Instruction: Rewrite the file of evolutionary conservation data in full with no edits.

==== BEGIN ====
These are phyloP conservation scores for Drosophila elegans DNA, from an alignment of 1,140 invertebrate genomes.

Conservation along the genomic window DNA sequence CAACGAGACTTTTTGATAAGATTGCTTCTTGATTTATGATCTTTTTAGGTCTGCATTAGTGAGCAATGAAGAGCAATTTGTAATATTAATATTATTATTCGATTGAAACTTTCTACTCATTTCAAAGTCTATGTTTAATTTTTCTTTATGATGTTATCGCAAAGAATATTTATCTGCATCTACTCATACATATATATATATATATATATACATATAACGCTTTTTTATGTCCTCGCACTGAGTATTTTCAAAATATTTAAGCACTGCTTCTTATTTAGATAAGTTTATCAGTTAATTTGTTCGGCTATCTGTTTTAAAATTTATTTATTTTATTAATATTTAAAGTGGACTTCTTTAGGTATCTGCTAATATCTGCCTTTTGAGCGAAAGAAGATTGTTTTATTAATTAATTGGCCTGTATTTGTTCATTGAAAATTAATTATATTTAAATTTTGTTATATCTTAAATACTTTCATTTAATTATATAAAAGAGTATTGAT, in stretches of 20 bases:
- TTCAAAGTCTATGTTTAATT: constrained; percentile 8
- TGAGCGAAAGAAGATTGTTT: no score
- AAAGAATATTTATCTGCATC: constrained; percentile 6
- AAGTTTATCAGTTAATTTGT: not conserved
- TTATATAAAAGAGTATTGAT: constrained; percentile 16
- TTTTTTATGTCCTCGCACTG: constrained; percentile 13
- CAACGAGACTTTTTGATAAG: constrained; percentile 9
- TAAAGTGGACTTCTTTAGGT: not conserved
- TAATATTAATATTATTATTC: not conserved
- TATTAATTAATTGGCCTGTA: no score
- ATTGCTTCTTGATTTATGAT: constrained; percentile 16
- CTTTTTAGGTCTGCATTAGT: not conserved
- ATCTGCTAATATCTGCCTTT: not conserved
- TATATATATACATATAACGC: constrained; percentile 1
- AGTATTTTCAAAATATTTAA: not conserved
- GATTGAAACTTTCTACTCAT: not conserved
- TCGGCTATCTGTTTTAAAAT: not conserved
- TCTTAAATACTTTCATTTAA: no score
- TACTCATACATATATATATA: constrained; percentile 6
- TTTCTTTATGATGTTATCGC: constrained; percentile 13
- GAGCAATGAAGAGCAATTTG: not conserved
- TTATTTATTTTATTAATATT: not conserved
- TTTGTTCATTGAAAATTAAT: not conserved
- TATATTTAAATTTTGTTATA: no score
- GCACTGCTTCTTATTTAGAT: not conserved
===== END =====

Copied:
These are phyloP conservation scores for Drosophila elegans DNA, from an alignment of 1,140 invertebrate genomes.

Conservation along the genomic window DNA sequence CAACGAGACTTTTTGATAAGATTGCTTCTTGATTTATGATCTTTTTAGGTCTGCATTAGTGAGCAATGAAGAGCAATTTGTAATATTAATATTATTATTCGATTGAAACTTTCTACTCATTTCAAAGTCTATGTTTAATTTTTCTTTATGATGTTATCGCAAAGAATATTTATCTGCATCTACTCATACATATATATATATATATATATACATATAACGCTTTTTTATGTCCTCGCACTGAGTATTTTCAAAATATTTAAGCACTGCTTCTTATTTAGATAAGTTTATCAGTTAATTTGTTCGGCTATCTGTTTTAAAATTTATTTATTTTATTAATATTTAAAGTGGACTTCTTTAGGTATCTGCTAATATCTGCCTTTTGAGCGAAAGAAGATTGTTTTATTAATTAATTGGCCTGTATTTGTTCATTGAAAATTAATTATATTTAAATTTTGTTATATCTTAAATACTTTCATTTAATTATATAAAAGAGTATTGAT, in stretches of 20 bases:
- TTCAAAGTCTATGTTTAATT: constrained; percentile 8
- TGAGCGAAAGAAGATTGTTT: no score
- AAAGAATATTTATCTGCATC: constrained; percentile 6
- AAGTTTATCAGTTAATTTGT: not conserved
- TTATATAAAAGAGTATTGAT: constrained; percentile 16
- TTTTTTATGTCCTCGCACTG: constrained; percentile 13
- CAACGAGACTTTTTGATAAG: constrained; percentile 9
- TAAAGTGGACTTCTTTAGGT: not conserved
- TAATATTAATATTATTATTC: not conserved
- TATTAATTAATTGGCCTGTA: no score
- ATTGCTTCTTGATTTATGAT: constrained; percentile 16
- CTTTTTAGGTCTGCATTAGT: not conserved
- ATCTGCTAATATCTGCCTTT: not conserved
- TATATATATACATATAACGC: constrained; percentile 1
- AGTATTTTCAAAATATTTAA: not conserved
- GATTGAAACTTTCTACTCAT: not conserved
- TCGGCTATCTGTTTTAAAAT: not conserved
- TCTTAAATACTTTCATTTAA: no score
- TACTCATACATATATATATA: constrained; percentile 6
- TTTCTTTATGATGTTATCGC: constrained; percentile 13
- GAGCAATGAAGAGCAATTTG: not conserved
- TTATTTATTTTATTAATATT: not conserved
- TTTGTTCATTGAAAATTAAT: not conserved
- TATATTTAAATTTTGTTATA: no score
- GCACTGCTTCTTATTTAGAT: not conserved